Between Screens: My Bathroom Desk

My partner thinks I put my desk below the towel rack in my bathroom to hide from my loving parents, but that’s not the whole story. Writing fiction, to my attorney parents, financially literate sisters, and medical student partner, is a bizarre effort. They wonder what facts I work off of. Am I reading into everything they do, how they do it, and why? What does “telling the truth” mean, if mine’s the only voice on the page? My family nervously eyes my laptop and notepad. I imagine they are curious, and insecure. We’ve all been living together for three months, quarantined beneath the same butter-lettuce green rafters. Who, but them, could I be harvesting for material? 

I work in my bathroom to keep from overanalyzing my family, the people who analyze me most. They don’t write about me, after all. I’m the threatening one.

I didn’t choose the bathroom for its grandeur. The room is narrow and yellowed with a bathtub against the wall and cobwebbed windows above the toilet and sink. My desk stands skinny in the middle of the room, paired with an oversized wicker chair that weaves red pressure ribbons into the backs of my thighs. I leave the windows open for the June beetles, the masculine, hairy-chested bugs that cling to the slatted blinds, or wallow belly-down in the cool tile grout. When I drink coffee and think, I stare at a tapestry of geometric fish. My filthy bathmat. Shed hairs. The untouched, unclean space gives me the illusion of control. I am alone. This space is mine. From my chair, I savor the view of the lazy lemon tree in the yard. I witness it failing to produce citrus. As a writer and woman, I feel inspired by this tree, how it refuses to deliver what’s inherently expected of it. The way it blooms and stops there, as if it prefers flowery anticipation to the weight of providing fruit.

Of course, I considered putting the desk in the bedroom I share with my partner. But there’s something in that word share, in our shoved together twin mattresses, that makes me feel restricted, more likely to hook on a bra, less likely to write honestly about power dynamics within our rituals of sex and hygiene. Also, my parents like to “check in” throughout the day. They knock as they enter my bedroom. They created me. They fed me Grape Nuts, let me quit Sunday School, and coached me through changing lanes on the 101 freeway. They’ve earned their access to me. But to write well, I need to access myself outside the sometimes performative roles of partner, sister, daughter. In my bathroom office, I’m scantily clad and greasy, or naked and slouching, free for a few hours from the ever-present eyes of the loves I’m lucky to have. To write honestly in an always-populated house, I need the bathroom’s contextual authority of privacy, guarded by the shame we feel when we walk in on a body expelling its insides. I want the propelling risk of intrusion. I like the idea that what I produce could repulse and repel.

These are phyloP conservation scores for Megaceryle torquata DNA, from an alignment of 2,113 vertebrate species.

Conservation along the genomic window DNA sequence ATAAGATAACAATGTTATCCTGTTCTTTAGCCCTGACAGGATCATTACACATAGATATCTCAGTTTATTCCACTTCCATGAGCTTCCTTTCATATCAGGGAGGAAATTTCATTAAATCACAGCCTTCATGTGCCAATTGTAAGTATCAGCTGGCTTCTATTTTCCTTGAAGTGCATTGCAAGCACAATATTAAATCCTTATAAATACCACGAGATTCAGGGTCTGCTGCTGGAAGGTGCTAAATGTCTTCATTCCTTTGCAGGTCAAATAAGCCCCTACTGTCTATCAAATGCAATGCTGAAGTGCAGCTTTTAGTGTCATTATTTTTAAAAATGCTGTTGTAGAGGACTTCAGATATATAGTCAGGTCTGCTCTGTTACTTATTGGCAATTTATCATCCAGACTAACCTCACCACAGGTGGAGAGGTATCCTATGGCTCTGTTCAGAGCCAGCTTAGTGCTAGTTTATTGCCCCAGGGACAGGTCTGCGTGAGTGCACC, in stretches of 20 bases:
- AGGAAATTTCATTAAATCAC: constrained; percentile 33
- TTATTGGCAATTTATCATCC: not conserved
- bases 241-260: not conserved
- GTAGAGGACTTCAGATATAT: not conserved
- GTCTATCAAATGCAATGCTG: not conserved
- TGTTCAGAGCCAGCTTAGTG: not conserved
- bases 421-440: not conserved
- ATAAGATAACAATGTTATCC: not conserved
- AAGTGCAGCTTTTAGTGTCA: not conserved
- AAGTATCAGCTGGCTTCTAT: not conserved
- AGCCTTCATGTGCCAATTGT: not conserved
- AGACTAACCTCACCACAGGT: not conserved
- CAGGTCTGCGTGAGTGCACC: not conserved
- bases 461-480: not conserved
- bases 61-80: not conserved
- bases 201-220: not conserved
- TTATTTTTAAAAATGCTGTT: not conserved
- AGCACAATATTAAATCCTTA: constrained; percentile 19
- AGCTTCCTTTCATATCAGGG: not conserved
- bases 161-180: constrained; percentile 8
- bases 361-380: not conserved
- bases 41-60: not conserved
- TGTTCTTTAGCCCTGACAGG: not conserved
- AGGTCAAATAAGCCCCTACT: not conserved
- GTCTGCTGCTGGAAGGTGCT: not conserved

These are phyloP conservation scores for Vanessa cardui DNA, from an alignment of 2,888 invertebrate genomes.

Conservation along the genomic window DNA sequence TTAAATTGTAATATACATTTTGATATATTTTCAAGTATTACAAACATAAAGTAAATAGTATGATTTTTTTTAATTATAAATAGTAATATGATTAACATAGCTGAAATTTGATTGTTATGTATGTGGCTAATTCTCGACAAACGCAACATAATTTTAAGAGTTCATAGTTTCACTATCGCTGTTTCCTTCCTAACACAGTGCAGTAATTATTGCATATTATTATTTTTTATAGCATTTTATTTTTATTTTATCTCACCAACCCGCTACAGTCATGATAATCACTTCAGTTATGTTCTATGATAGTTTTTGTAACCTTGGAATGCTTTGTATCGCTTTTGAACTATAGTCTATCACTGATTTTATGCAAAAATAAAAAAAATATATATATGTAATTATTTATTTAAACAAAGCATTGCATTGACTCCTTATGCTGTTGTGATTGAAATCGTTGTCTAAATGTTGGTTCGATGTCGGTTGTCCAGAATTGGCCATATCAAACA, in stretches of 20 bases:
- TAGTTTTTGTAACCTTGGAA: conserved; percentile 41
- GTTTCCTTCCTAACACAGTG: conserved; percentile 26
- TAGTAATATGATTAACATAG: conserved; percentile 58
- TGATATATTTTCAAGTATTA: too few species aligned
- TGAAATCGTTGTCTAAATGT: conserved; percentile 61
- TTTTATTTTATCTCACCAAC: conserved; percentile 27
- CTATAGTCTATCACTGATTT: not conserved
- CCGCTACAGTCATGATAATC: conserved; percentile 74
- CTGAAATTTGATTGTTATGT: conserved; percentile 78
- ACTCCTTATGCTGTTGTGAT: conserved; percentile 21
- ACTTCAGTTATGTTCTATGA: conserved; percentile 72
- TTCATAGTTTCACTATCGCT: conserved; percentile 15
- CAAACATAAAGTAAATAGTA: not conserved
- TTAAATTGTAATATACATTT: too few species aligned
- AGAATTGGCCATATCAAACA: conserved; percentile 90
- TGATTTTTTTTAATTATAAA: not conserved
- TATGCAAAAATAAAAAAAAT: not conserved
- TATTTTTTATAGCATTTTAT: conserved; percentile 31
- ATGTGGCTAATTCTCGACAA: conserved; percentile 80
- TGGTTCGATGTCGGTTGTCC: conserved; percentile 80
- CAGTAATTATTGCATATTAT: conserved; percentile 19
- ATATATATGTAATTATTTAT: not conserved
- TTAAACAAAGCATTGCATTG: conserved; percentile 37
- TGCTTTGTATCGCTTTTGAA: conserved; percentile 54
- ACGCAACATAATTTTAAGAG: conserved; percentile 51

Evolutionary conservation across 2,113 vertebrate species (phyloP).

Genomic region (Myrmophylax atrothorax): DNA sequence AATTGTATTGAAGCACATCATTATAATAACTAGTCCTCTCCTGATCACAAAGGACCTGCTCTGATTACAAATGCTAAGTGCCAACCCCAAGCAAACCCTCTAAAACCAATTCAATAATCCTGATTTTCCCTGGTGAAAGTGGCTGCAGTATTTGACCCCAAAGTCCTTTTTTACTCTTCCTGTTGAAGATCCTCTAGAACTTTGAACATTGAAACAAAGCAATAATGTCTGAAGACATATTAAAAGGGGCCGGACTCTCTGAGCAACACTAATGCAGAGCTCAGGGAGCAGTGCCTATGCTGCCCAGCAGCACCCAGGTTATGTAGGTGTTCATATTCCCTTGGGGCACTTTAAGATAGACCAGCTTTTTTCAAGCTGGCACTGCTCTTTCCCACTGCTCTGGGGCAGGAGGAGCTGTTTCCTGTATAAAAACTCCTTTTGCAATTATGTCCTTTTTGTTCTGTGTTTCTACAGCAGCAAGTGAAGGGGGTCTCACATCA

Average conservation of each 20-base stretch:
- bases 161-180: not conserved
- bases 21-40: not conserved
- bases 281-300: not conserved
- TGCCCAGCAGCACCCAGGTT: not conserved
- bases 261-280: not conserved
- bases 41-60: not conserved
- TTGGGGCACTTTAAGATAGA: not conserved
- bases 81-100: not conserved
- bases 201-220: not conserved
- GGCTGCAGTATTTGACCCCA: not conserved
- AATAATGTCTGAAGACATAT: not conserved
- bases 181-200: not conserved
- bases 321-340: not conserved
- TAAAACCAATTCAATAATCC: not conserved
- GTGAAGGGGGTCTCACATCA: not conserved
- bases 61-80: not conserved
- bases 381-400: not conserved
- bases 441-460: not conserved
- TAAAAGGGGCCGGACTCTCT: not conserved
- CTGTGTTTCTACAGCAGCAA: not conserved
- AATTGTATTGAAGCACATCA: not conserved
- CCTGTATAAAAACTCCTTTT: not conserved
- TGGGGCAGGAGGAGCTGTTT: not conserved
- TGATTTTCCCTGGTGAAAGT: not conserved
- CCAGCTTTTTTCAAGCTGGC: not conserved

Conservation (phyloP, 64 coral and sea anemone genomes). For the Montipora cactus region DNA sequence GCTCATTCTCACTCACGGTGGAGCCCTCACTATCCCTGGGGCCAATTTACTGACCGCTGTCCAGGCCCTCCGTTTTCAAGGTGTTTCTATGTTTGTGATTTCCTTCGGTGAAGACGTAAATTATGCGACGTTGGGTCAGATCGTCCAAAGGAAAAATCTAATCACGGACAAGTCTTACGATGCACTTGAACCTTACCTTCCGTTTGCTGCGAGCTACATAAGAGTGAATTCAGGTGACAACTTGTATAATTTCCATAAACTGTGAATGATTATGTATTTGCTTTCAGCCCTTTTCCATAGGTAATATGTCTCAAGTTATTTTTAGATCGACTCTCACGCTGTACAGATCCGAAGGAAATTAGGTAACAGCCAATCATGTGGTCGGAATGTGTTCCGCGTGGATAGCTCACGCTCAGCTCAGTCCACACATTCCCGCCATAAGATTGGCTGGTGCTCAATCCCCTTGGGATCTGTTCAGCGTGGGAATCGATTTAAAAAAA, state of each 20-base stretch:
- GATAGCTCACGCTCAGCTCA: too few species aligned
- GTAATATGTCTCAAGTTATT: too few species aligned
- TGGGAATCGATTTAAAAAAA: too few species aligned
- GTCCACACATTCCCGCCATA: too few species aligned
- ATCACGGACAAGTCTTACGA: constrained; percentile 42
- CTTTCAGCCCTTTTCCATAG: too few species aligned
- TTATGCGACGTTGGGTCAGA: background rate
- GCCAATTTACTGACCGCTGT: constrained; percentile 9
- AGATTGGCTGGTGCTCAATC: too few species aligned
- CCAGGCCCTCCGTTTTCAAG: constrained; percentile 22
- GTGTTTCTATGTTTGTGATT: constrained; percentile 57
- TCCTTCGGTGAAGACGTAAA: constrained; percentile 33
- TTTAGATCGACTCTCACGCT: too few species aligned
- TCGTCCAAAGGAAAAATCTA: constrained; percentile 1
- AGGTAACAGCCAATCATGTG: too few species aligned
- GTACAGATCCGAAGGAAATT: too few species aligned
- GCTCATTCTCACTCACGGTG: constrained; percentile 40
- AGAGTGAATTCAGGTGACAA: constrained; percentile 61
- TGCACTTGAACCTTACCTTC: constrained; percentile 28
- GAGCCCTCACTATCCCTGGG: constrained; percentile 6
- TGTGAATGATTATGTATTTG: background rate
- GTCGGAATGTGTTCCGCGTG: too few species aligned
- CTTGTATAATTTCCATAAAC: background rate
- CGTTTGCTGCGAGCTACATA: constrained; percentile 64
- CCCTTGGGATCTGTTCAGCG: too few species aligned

It’s early July, and my partner and I temporarily leave the bathroom office behind to spend the Fourth with his family, because we have access to a car, and it would be unfair not to share ourselves with them, too. In his family’s house, my role is that of the “future daughter in law,” which I abbreviate to “FDL” to make the title sound less serious. As an FDL, I’m questioned often about my plans for our settled-down home, and my hopefully-fertile womb. Again, I am the only “artist” in this household. I don’t clock in at clinic or court. My work smells of “stay-at-home.” I feel filtered through expectations of what I should be—Wife, Mother, Neighbor—rather than who I am right now. I suppose I could be flattered. I understand the excited focus on the future, given our pandemically paused presents. But I’m overwhelmed. Can an FDL repulse or repel politely? I’m happier at my desk in my bathroom with the beetles and sweet, grimy rustle of the shower curtain, making up dramas about unreal people. Fiction feels safe. Living with real people is riskier.

I call my partner “partner” because he works toward the title. He encourages me to prod at the power dynamics of our close-quartered relationship. Back in my bathroom office, he balances mugs of espresso on the tub’s ledge, and leaves without looking at me, without asking me to acknowledge his offering. He tells me he’d carry those potential future babies of ours if he could, like a male seahorse. For now, in his family’s house, I retreat to their bathroom and find a crane fly in the corner of the shower. I reach out for the sketchy collision of its wings. Its panicked reaction centers me, but I can’t hide in here for more than a few minutes before people start worrying about the state of my bowels. Still, there’s a thirst-quenching rebellion in shutting doors, especially doors in houses that aren’t mine, and that I can’t leave.

I ditch the crane fly and find my partner alone in the kitchen. We unload the dishwasher together. We share a jumbo marshmallow like an apple. I drop a circular slice of lemon in a clean, warm glass and wet it with gin. We drink, and stack dry plates into a neat collection. I wordlessly agree to play my part of FDL here, to keep the peace. And I’m okay with that choice, because I think tension is useful. I’d have no business being a writer if I didn’t.

photo by Brooke Davis

About the author

Brooke Davis is from Southern California. She is an MFA candidate in Fiction at Columbia University, and is working on short stories and a novel.

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